LaChanze and Angela Lewis in Inked Baby
(© Joan Marcus)
LaChanze and Angela Lewis in Inked Baby
(© Joan Marcus)
There's a compelling story buried somewhere in Christina Anderson's promising, yet frustrating new play, Inked Baby, now making its world premiere at Playwrights Horizons. There may even be two compelling stories within this 85-minute work. Unfortunately, the playwright's insistence on combining two stylistically different narratives has yielded choppy, unsatisfying results, with neither storyline benefiting from being linked to the other.

The primary plot revolves around married couple Gloria (LaChanze) and Greer (Damon Gupton), who have enlisted Gloria's sister, Lena (Angela Lewis) to be the birth mother for the child that Gloria and Greer are unable to have themselves. Having spent the bulk of their savings on medical treatments that failed to produce a pregnancy that Gloria could carry to term, they've decided to conceive the child by more natural means. There's plenty of dramatic potential in this setup, and the play begins promisingly with a tender and awkward interaction between Greer and Lena, as they prepare to engage in sexual intercourse. The inevitable emotional and psychological repercussions of this act are plausibly introduced and tentatively explored, without resorting to cliché.

The problems begin with the introduction of the play's secondary plot, involving a mysterious virus that is said to be going around the area in which the characters live and work. The way that both the script and director Kate Whoriskey handle the medical testing scenes, however, is to awkwardly shift from a more naturalistic drama to a sort of sci-fi mode. A medical assistant (Nana Mensah) extracts samples from her patients in a violating manner, while attaching labels to their bodies to indicate what kind of tests are being performed on them. The symptoms that eventually begin to manifest from this illness include parts of the body seemingly turning into dirt.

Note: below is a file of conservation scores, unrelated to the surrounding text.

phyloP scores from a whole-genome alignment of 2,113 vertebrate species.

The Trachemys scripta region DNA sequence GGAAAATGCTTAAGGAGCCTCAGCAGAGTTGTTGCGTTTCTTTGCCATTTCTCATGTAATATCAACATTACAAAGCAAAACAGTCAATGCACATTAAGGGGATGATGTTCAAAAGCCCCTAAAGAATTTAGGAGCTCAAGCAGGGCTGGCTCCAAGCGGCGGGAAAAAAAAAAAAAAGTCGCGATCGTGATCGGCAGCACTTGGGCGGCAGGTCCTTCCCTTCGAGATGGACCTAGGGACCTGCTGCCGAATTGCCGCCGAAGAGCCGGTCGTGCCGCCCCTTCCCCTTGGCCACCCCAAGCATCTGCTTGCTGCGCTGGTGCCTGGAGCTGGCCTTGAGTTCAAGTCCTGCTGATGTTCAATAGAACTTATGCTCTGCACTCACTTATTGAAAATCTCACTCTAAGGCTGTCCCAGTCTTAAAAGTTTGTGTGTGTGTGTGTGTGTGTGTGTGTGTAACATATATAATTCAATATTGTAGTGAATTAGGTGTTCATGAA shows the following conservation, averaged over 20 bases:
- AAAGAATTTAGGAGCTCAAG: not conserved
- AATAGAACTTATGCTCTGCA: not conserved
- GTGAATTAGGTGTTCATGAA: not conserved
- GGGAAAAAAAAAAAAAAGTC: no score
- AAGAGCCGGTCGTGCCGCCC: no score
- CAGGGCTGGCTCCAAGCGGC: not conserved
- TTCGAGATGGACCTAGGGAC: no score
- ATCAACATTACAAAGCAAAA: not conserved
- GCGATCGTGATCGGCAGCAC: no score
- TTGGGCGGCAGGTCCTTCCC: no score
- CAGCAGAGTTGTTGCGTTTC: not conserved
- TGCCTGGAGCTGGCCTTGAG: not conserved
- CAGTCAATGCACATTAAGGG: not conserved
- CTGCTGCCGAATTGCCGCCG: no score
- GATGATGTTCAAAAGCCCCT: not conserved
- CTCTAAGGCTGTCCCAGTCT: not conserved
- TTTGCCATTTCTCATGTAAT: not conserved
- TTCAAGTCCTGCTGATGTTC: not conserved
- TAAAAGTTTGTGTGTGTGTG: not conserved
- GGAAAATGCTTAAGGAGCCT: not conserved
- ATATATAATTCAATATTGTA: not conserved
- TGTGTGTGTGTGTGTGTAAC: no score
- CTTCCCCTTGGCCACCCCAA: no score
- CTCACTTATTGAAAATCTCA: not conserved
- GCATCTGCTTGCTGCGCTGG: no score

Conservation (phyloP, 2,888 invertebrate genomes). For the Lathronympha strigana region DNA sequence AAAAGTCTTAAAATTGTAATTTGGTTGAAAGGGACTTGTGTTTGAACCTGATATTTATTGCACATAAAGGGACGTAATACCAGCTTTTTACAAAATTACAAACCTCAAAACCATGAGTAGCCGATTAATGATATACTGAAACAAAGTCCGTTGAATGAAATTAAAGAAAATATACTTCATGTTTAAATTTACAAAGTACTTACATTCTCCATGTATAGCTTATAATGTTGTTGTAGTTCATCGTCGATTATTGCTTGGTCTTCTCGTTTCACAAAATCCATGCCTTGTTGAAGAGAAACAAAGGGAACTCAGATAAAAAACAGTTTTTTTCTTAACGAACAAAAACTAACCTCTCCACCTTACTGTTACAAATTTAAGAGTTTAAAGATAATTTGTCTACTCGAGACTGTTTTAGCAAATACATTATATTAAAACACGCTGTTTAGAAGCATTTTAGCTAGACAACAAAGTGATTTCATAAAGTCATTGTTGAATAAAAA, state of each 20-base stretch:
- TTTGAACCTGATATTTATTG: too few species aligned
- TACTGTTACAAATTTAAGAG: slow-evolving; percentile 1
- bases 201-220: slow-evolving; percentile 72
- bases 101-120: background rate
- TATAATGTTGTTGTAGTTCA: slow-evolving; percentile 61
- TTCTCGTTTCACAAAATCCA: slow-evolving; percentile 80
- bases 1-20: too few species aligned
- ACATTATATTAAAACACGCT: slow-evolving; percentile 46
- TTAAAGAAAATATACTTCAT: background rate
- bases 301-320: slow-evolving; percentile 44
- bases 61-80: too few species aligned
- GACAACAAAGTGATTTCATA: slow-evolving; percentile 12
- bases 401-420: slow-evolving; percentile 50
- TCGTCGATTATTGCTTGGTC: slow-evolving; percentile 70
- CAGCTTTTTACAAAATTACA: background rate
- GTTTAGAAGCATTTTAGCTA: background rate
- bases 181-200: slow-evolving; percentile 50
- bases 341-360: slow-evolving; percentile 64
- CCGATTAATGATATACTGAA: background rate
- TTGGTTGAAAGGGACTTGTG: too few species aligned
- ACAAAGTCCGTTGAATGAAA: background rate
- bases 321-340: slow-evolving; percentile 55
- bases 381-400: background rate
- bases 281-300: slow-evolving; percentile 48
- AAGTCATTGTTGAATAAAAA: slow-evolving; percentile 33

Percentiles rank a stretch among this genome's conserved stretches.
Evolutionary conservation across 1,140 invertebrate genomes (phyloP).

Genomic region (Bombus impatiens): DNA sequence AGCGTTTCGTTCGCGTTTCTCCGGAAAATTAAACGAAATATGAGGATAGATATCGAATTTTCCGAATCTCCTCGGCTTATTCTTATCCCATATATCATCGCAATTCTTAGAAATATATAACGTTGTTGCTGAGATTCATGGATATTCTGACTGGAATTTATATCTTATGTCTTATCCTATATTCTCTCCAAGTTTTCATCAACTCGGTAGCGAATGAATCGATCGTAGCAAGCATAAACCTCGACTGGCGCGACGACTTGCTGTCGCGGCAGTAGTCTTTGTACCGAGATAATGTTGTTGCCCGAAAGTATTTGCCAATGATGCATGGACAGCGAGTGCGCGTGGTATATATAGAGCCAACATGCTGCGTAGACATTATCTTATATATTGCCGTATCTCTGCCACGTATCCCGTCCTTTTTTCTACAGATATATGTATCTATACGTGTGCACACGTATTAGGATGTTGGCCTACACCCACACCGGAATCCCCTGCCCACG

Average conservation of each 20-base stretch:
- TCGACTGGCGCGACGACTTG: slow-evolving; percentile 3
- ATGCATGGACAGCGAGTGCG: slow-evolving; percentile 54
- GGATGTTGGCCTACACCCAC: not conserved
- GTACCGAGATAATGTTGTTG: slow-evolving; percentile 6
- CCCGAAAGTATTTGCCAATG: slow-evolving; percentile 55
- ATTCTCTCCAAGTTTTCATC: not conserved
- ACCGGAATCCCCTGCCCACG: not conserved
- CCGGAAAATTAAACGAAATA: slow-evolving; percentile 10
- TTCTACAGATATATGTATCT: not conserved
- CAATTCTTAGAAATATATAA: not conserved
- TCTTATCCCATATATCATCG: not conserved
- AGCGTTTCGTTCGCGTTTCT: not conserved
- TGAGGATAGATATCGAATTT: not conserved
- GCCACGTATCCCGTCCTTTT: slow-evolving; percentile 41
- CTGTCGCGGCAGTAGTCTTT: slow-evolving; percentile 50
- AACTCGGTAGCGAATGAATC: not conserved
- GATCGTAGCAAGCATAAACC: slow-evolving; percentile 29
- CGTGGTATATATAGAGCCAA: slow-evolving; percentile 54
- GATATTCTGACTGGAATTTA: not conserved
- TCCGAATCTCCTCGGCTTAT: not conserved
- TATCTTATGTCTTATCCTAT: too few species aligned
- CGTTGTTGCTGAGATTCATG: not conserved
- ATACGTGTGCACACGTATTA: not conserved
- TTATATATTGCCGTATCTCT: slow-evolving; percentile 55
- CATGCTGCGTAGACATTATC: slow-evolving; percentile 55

While this scenario does result in increased dramatic tension, it introduces a whole new set of issues that are not adequately explored. Worse, it distracts from the far more interesting journeys that the play's primary trio are all going on. By play's end, many of the thornier emotional issues are left unresolved as the focus shifts to the after-effects of the bizarre malady that has serious repercussions for everyone, including the newborn baby.

LaChanze initially depicts Gloria as someone who hides behind an outward show of formality, but the Tony Award-winning actress -- best known for her luminous performance in the musical The Color Purple -- lets us see more and more of the anger, frustration, and pent-up desire that such a façade hides. And thanks to Gloria's chance meeting with a handsome tattoo artist named Odlum (the charming Che Ayende), LaChanze is allowed to convincingly convey the gradual emotional release that Gloria experiences.

Lewis is fully believable throughout the play, capturing Lena's many moods and the shifting nuances of her interactions with other characters, including longtime friend Ky (Nikkole Salter) and the family doctor (Michael Genet). Gupton likewise brings out the subtleties in Greer's changing relationship to his wife, and his attempts to hold on to his family. But ultimately, despite the fine work of the entire cast, the play itself doesn't cohere as well as it should.